All posts by Sarah Patten

Ecce_homo_by_Antonio_Ciseri_(1)

Pilate’s Wife: She Tried to Intervene For Jesus

“What is truth?”

Pilate asked Jesus that question. It’s a very appropriate one because of the confusion going on at that time. Within the last day and a half, Jesus had suffered for the sins of the world in Gethsemane which would have killed anyone else. He was betrayed, denied, and left alone by friends. He was moved from court to court being questioned by the Jewish and Roman officials for hours. Any other person would have cracked under such circumstances. But there he stood poised. What was going on? It’s no surprise Pilate “Marvelled greatly.”

Pilate’s wife probably shared those views and worries. She must have struggled with the question “What is truth?” That question—or something similar—likely hovered over her head. Somehow she knew some important truths and was brave enough to step forward. As her husband deliberated, she tried to intervene on Jesus’ behalf.

Brooklyn_Museum_-_The_Message_of_Pilate's_Wife._Pilate_-_James_Tissot

When he [Pilate] was set down on the judgment seat, his wife sent unto him, saying, Have thou nothing to do with that just man: for I have suffered many things this day in a dream because of him.

800px-The_dream_of_Pilate's_wife_by_Alphonse_François

As I have pondered that verse, one word sticks out.

Just.

But Pilate was persuaded by Jewish leaders to release a robber in place of Jesus , and put Jesus to death through crucifixion. Even after the declared death sentence, Pilate still tried to convince the people not to crucify him.

He tried to prolong it and did remember the words of his wife. He said to the crowds, “I am innocent of the blood of this just person”

Though Pilate’s wife was no Martha or Mary in describing the divinity of Christ, she knew he was an extraordinary man who was innocent of all the accusations. She was not one of the women who saw the resurrected Lord, but she also had to be brave to face the future.

Ecce_homo_by_Antonio_Ciseri_(2)

A few years later, Pilate’s career plummeted, and she might have been alive when it’s thought he committed suicide. What happened to her?  She had been married to a man that Jews and Romans didn’t respect. Did she feel shame? Did she survive?

Some believe her to be Claudia, a converted Christian, mentioned in 2 Timothy. Romans were weary of Christianity and perhaps early Christians viewed her with suspicions. It would have been a dangerous life.

She was brave in her attempt to intervene for Jesus. In that way, I feel like she could be counted among the women who made sacrifices to champion Him.  I can’t help but think of a James E. Talmage quote:

“The greatest champion of women and womanhood is Jesus Christ.”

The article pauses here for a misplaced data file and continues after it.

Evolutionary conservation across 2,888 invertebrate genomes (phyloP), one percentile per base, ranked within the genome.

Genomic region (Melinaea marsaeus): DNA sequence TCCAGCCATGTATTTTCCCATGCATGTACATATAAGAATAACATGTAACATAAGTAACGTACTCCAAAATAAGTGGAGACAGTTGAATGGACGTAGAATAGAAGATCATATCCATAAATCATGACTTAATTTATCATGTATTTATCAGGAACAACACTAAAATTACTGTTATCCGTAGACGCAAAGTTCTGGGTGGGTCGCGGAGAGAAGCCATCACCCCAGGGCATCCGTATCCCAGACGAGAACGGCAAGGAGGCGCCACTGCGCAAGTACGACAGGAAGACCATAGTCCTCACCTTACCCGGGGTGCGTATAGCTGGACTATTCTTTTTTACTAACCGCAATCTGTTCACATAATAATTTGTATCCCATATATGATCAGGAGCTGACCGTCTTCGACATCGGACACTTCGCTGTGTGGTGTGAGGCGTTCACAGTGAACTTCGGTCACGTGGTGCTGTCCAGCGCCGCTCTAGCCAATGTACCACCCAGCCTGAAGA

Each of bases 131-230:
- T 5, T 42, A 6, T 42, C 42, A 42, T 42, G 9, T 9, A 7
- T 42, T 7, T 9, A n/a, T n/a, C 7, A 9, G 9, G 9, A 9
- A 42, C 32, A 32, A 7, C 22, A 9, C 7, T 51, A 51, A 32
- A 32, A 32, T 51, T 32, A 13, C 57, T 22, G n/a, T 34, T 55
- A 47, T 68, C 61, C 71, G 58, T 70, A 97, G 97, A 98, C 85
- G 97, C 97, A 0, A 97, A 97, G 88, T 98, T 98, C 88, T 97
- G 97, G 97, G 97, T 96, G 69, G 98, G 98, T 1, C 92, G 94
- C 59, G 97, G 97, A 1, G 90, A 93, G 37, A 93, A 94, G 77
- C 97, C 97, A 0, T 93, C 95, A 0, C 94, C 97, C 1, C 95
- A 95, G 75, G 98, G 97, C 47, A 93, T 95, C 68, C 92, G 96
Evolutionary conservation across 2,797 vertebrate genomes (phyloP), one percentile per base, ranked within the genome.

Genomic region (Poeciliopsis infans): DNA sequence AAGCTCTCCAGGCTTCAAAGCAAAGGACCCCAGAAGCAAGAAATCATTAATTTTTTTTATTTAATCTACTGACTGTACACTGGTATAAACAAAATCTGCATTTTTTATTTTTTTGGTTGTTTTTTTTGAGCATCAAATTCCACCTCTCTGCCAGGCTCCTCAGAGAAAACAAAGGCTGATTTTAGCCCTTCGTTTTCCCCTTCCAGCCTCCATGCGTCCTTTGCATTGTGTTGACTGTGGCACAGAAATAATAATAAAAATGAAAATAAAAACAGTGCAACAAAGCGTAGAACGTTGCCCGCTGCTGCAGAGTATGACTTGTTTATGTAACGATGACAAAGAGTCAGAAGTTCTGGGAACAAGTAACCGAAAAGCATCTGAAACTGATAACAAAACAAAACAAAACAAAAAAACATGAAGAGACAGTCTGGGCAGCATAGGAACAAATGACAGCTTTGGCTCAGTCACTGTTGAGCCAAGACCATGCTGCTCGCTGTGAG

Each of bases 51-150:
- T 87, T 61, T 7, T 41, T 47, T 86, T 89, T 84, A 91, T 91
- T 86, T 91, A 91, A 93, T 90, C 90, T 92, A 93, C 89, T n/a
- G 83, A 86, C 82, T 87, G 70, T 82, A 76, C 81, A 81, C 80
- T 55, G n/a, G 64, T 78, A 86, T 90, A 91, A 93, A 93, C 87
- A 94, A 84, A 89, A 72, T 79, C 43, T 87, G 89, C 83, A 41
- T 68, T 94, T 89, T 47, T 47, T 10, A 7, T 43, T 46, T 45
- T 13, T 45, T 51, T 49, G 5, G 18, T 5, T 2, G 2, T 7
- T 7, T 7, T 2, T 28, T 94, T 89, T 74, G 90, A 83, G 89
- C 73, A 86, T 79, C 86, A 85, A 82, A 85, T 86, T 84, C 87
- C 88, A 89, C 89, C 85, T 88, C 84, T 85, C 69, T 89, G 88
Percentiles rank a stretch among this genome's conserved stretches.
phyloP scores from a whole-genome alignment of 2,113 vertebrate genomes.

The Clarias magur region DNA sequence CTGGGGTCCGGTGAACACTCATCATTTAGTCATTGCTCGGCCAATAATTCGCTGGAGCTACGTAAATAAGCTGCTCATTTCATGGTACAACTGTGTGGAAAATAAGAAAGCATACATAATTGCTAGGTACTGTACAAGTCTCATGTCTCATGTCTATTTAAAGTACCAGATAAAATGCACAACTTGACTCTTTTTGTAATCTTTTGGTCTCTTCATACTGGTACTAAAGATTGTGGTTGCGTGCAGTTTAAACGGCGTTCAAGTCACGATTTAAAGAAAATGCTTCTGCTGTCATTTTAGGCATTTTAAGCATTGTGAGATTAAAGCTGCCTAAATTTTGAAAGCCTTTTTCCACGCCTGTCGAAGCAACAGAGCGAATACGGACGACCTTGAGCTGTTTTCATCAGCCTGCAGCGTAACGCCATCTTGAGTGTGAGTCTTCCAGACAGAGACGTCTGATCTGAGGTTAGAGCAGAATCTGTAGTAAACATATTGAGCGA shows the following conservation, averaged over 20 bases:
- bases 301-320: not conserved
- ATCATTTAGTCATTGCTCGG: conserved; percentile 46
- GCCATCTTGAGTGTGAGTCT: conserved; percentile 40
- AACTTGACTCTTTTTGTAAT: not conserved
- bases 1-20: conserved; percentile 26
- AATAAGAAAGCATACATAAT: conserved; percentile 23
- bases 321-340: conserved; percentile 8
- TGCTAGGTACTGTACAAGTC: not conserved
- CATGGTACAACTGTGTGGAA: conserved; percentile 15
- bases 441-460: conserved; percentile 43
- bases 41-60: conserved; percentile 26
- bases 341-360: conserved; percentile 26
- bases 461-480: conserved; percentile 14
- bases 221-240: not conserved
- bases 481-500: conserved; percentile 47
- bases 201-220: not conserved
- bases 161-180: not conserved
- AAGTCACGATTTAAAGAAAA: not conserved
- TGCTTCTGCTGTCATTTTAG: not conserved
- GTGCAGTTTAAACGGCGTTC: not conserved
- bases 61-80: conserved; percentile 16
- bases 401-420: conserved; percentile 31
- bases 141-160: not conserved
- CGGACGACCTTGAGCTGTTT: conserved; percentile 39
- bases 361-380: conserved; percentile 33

She knew little about Jesus Christ, but she was brave in sharing what she knew as truth.

 

(Click here to view a video that gives an overview of Gethsemane, Jesus’ trial and crucifixion, and Resurrection entitled “He is Risen: John the Beloved’s Witness of the Resurrection”)

Sources
Matthew 27
John 18
http://www.womeninthescriptures.com/2009/05/pontius-pilates-wife.html
T
he Illegal Trial of Christ by Steven W. Allen
2 Timothy 4

Images:
The Message of Pilate’s Wife. by James Tissot
The Dream of Pilate’s Wife by Alphonse Francois
Ecce Homo by Antonio Ciseri

 

 

The_birthday_cake

Twenty-nine. Such an Awkward Number.

The eve of my birthday, I received a comforting e-card from an eleven-year-old friend who said,

I heard that you are turning twenty-nine. That seems like such an awkward number, doesn’t it? But I’m sure you’ll pull it off beautifully.”

It was even more reassuring than the other insightful articles about people who also freaked out when they turned twenty-nine. Some articles were silly, serious, and a combo.  I came across memorable quotes. Actress Helen Mirren wrote some gems:

“The hardest period in life is one’s twenties. It’s a shame because you’re your most gorgeous, and you’re physically in peak condition. But it’s actually when you’re most insecure and full of self-doubt. When you don’t know what’s going to happen, it’s frightening.”

I see where’s she coming from.

I haven’t completed the duties one has do before they reach thirty. Like travel. Do something incredibly crazy. Have a successful career Get married. Have a family.

This year might be the most frightening of all. And it’s not just about the pressures to fulfill all twenties expectations. It’s to see if I can survive. The type of attitude winning survivors put on. Some of these survivors are found on this very website.   Some who didn’t live up to their culture’s ideals while they lived their terrifying twenties. Yet, they would shine later on…

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bride-groom-new-testament_1154694_inl by Lyle Beddes

The pressure to produce posterity was perhaps greater for Jewish women in biblical times.

Elisabeth, mother of John the Baptist, had been expected to have children by her twenties. Did others think she did something wrong? But the Bible assures us she and her husband “were both righteous before God, walking in all the commandments and ordinances of the Lord blameless.” I’d imagine that she had to make the decision if she was going to be faithful young. She had made the choice to keep all the commandments and people looked up to her. She was a sort of mentor when the young Mary stayed with her for three months.

Mary visiting Elisabeth, who was someone she could turn for guidance.

Mary visiting Elisabeth, who was someone she could turn for guidance.

Elisabeth’s life became more eventful as she and her son were on the run during the Massacres of the Innocents. (Luke 1:6-7, 56;Luke 11:51; Matthew 2:16)